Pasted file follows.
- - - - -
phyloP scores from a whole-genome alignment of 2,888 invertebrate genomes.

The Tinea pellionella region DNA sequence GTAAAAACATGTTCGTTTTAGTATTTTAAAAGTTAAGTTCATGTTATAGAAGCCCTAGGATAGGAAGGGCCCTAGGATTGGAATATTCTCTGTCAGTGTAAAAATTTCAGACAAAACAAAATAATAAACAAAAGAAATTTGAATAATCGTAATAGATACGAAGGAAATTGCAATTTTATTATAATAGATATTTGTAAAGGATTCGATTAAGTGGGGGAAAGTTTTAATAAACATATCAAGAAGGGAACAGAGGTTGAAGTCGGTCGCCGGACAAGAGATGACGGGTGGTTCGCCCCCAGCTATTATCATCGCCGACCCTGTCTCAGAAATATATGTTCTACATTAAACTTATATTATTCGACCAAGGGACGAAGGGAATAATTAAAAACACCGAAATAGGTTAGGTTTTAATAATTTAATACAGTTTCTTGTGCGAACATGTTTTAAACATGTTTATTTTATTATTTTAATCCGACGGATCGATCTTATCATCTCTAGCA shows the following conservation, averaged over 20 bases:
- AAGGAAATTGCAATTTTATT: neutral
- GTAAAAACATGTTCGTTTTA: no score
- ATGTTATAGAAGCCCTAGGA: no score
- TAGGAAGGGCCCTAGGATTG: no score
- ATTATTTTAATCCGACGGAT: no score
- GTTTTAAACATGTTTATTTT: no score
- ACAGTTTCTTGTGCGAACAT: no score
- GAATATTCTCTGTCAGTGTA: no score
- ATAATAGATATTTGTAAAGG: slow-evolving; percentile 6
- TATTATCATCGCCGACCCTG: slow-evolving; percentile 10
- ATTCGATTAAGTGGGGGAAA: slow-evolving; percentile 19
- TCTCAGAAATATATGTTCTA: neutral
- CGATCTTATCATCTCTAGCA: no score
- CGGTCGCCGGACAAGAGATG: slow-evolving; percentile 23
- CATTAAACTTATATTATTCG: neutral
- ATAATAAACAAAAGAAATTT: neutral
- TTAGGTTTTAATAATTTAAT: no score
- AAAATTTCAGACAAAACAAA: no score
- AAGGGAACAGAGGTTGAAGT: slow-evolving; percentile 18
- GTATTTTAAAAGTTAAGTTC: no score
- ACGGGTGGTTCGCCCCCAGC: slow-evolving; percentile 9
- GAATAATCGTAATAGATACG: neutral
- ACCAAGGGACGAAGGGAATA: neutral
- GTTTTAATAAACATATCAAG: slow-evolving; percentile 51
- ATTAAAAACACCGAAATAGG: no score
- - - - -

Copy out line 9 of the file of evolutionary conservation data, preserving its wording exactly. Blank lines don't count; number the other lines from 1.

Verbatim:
- ACAGTTTCTTGTGCGAACAT: no score